Applicants must have some facility with computer programming, as demonstrated by having gained proficiency with a language like R, Python, C, or similar; familiarity with R will be viewed favorably.  Applicants must also have basic knowledge of probability and statistics, while knowledge of linear models and logistic regression would be helpful.

Combinatorics and Algebra:  Algebraically Defined Graphs and Incidence Geometry
Professor Brian Kronenthal

This research group will study properties of certain bipartite graphs in which each vertex is given an $$(x,y)$$-coordinate pair, and two vertices are adjacent when their coordinate pairs satisfy an equation.  For example, one could study a graph in which $$(x_1,y_1)$$ is adjacent to $$(x_2,y_2)$$ whenever $$x_2 + y_2 = x_1^2 y_1^5 + x_1 y_1^3$$.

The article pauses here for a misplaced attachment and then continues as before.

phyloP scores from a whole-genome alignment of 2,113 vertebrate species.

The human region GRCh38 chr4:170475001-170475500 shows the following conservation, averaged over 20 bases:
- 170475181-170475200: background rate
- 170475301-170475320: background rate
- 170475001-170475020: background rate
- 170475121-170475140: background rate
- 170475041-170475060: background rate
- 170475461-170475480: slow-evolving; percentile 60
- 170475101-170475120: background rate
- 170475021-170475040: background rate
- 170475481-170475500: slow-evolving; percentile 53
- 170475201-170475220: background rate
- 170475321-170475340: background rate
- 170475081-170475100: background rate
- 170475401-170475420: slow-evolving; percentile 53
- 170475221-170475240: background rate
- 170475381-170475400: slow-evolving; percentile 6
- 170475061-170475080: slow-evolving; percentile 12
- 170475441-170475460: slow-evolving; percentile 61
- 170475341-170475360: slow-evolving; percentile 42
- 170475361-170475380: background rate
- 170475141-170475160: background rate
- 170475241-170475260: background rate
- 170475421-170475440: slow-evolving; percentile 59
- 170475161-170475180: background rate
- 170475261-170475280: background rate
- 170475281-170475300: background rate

In particular, we will be interested in the properties of cycles that appear in these graphs.  This is equivalent to studying when special equations, or systems of special equations, have solutions.  We will explore how these properties change when the coordinates are subject to different restrictions, as well as when we generalize the graphs in various ways.

Questions related to this project have applications to incidence geometry, and in particular to structures called projective planes and generalized quadrangles. However, prior knowledge of incidence geometry, projective planes, and generalized quadrangles is neither assumed nor required.

Applicants should have taken a course in abstract algebra; a course in number theory may be substituted in exceptional cases.  A course in combinatorics (or graph theory) and programming experience may prove valuable, but are not required.  Most importantly, students should have tenacity, creativity, and be interested in working with systems of equations and bipartite graphs.

Geometry and Number Theory:  The Geometry of Gaussian Primes
Professor John Meier